the scourging of the shire

Whether it be the night drives up to listen to the ocean, a number of leisurely breakfasts in Gymea, Miranda, Cronulla, the 6am trips to Sylvania McDonalds after staying up all night watching videos, I have a lot of happy memories of the Shire.

So many, in fact, that it’s easy to overlook any problems that you hear about.

Many months back, when a group of people were spitting on the Bali Memorial, for reasons best known to themselves; nothing was done – another commonplace occurrence in Cronulla: groups of people indulging in antisocial behaviour: these things happen when you have young, hot-blooded people around.

Things changed though: Two weekends ago, when (out of uniform?) lifeguards were beaten up for smart mouthing; last weekend, when ‘rioting’ broke out.

Harder to overlook.

Sydney itself has barely changed – in the space of a couple of weeks, there are no significant visual changes to the place.

There’s a change in mood, though. Especially if you’re travelling through certain parts of the city at night. Not a change for the better, either. Parts of town need to be avoided – for a while.

And what’s the main response we hear?

  • “How bad are these people?”
  • “They should leave our country if they don’t want to (this or that)… “
  • “It’s Un-Australian”
  • “It’s all too Australian”
  • “It’s an outbreak of racism.”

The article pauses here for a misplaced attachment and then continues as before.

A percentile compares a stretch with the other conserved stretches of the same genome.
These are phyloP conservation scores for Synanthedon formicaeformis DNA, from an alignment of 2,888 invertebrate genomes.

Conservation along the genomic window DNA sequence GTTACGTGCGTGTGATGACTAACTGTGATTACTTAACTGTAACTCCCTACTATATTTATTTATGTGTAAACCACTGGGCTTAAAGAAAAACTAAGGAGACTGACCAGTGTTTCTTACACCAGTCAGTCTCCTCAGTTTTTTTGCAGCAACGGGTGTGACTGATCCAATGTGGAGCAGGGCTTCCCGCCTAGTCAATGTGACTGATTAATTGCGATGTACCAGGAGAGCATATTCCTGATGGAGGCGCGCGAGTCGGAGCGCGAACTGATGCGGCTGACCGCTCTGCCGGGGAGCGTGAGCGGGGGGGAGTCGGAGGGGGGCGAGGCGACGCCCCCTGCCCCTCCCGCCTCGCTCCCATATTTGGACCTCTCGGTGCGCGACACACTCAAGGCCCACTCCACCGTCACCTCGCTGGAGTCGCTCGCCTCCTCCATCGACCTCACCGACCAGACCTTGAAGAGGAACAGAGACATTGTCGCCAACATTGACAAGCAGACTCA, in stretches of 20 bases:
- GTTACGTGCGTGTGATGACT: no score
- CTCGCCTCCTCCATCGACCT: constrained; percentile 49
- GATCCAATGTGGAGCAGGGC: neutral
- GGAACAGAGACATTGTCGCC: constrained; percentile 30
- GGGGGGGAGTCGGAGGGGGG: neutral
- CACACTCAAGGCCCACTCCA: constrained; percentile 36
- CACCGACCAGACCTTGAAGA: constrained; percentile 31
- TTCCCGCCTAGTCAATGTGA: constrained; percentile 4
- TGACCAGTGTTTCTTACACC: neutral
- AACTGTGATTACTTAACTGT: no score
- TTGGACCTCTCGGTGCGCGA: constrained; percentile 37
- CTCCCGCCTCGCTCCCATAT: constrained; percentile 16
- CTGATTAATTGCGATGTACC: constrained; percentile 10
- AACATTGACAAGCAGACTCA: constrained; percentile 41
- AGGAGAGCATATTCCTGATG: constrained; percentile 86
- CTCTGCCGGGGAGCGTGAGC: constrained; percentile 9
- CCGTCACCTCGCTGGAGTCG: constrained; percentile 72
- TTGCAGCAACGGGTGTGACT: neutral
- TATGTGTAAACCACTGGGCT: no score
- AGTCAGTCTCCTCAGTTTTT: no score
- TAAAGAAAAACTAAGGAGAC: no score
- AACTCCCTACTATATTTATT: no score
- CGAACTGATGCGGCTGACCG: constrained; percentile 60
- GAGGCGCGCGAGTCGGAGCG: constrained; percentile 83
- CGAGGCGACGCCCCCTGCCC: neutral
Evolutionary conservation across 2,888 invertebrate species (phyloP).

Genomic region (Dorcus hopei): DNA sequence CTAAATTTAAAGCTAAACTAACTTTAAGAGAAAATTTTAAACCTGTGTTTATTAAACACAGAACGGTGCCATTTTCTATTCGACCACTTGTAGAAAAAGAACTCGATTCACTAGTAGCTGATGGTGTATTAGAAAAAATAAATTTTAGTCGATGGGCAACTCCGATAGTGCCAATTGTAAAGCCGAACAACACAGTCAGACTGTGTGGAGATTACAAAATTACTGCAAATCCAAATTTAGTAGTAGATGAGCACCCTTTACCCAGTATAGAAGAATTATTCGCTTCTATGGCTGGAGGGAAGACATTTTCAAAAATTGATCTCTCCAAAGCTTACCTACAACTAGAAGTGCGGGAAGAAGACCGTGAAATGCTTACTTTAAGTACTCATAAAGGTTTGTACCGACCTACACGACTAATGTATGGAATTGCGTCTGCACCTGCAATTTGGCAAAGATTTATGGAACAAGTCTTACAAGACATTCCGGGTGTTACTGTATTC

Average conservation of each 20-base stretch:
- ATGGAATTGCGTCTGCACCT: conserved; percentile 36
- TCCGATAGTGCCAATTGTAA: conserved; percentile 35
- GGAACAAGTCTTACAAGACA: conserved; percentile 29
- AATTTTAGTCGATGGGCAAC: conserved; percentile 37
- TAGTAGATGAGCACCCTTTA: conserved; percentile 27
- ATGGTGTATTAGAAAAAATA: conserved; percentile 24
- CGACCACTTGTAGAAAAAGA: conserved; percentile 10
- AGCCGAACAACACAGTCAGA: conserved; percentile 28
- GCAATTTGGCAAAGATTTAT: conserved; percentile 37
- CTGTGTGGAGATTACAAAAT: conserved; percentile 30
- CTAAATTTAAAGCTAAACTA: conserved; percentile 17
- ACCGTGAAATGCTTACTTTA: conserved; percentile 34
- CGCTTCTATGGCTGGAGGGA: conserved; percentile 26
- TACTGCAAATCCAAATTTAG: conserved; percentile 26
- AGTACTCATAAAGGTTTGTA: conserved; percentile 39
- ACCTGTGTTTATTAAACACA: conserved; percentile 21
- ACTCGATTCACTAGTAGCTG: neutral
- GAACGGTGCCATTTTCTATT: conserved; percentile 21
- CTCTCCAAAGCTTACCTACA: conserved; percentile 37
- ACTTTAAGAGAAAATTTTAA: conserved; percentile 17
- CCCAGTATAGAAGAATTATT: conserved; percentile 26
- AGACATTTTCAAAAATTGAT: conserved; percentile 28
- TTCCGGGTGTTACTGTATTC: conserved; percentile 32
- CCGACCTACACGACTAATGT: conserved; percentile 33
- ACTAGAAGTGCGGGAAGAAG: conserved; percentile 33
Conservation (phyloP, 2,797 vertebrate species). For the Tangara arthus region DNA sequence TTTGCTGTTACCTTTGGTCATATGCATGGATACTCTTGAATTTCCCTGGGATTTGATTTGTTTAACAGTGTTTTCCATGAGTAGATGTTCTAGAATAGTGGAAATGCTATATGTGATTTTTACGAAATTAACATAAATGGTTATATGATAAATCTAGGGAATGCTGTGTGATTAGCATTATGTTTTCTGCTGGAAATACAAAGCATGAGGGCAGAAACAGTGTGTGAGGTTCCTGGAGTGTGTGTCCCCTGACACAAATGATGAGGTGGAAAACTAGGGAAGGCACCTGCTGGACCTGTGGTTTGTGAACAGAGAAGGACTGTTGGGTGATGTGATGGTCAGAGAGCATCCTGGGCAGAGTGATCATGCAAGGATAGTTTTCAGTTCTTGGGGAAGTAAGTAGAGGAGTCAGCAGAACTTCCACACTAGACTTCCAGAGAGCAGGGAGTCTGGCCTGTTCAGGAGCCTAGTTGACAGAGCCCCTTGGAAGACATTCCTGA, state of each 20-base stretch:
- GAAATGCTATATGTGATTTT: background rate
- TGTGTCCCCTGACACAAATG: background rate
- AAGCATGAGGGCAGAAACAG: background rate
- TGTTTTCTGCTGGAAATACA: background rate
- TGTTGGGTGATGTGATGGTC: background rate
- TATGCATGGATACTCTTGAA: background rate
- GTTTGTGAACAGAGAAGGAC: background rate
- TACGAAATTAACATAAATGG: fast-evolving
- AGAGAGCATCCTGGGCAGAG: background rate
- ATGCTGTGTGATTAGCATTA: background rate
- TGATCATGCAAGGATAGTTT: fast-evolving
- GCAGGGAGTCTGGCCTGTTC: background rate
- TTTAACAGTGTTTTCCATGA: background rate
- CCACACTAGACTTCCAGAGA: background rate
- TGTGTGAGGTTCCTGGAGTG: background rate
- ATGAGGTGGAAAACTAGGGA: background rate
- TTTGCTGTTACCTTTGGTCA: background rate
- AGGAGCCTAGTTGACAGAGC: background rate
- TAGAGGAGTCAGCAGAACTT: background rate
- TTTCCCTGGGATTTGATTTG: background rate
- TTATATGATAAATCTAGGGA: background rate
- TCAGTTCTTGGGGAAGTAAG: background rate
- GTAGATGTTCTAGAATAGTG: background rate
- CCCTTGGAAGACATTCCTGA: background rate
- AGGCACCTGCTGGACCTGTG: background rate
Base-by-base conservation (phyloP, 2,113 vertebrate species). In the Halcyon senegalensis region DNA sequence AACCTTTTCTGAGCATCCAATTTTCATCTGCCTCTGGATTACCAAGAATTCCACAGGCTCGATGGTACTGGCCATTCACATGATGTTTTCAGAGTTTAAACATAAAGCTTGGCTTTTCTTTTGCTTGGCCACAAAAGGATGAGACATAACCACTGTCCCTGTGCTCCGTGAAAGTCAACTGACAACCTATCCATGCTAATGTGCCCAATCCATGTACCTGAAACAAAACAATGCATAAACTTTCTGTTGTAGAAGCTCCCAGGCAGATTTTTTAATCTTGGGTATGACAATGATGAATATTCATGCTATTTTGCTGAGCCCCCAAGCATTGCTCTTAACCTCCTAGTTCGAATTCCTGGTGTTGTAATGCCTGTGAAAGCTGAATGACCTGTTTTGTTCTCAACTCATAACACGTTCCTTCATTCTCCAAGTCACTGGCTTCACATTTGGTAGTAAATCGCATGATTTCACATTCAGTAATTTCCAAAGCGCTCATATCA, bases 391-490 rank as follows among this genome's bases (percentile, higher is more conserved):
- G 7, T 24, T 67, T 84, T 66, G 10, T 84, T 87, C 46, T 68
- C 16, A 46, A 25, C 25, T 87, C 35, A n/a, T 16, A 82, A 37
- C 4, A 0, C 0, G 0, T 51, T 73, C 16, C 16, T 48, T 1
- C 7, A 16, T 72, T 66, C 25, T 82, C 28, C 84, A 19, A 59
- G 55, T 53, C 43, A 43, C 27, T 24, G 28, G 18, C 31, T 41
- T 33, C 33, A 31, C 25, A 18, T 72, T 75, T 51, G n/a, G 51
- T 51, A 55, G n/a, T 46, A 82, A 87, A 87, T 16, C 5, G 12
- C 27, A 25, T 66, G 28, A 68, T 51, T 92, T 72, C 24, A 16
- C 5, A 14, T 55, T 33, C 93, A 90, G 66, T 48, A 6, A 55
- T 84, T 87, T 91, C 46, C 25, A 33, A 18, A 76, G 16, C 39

• “It’s not an outbreak of racism.” (Can a group of people who can’t tell a Lebanese person from someone of 5 or 6 other nationalities be called racists? Is it still racism when you’re upset with people who look like a particular race? I would tend to call that bigotry, or thug-mentality, but I would like to think that the term racism refers to a prejudice directed against a particular race. I’m happy to be corrected on that.

I was disappointed with myself that my first reaction wasn’t along the lines of “How should my faith influence my response to this situation?”. Having had a little more time to think about it, I’m reminded that the Christian response to this situation is to reach people on both sides of the disagreement with the gospel: the good news about Jesus.

How do we get from violence on the street to a situation where having a faith-based discussion is possible? By calming down the hostilities between the various parties. A minority prefer an ongoing state of violent fighting rather than peace: its unlikely that this group can be satisfied in the long term: perhaps if you’re wanting to have violent fighting take place on the street, it might be time to rethink your aims: it doesn’t seem like a sustainable goal.

More people would like to be able to enjoy the beach – some are happy to enjoy the beach, and share it with others: some would only like to extend that courtesy to people who have the same kind of skin colour, and shire pedigree. It seems that these people could be persuaded – for the sake of the greater good – to be more welcoming of strangers, provided all beach activities are limited to the peaceful enjoyment of the sand and surf.

If we’re to return to – and even improve upon – the kind of Cronulla we had before the outbreak of violence, an environment of peaceful discussion, and some common ground, must be reached.

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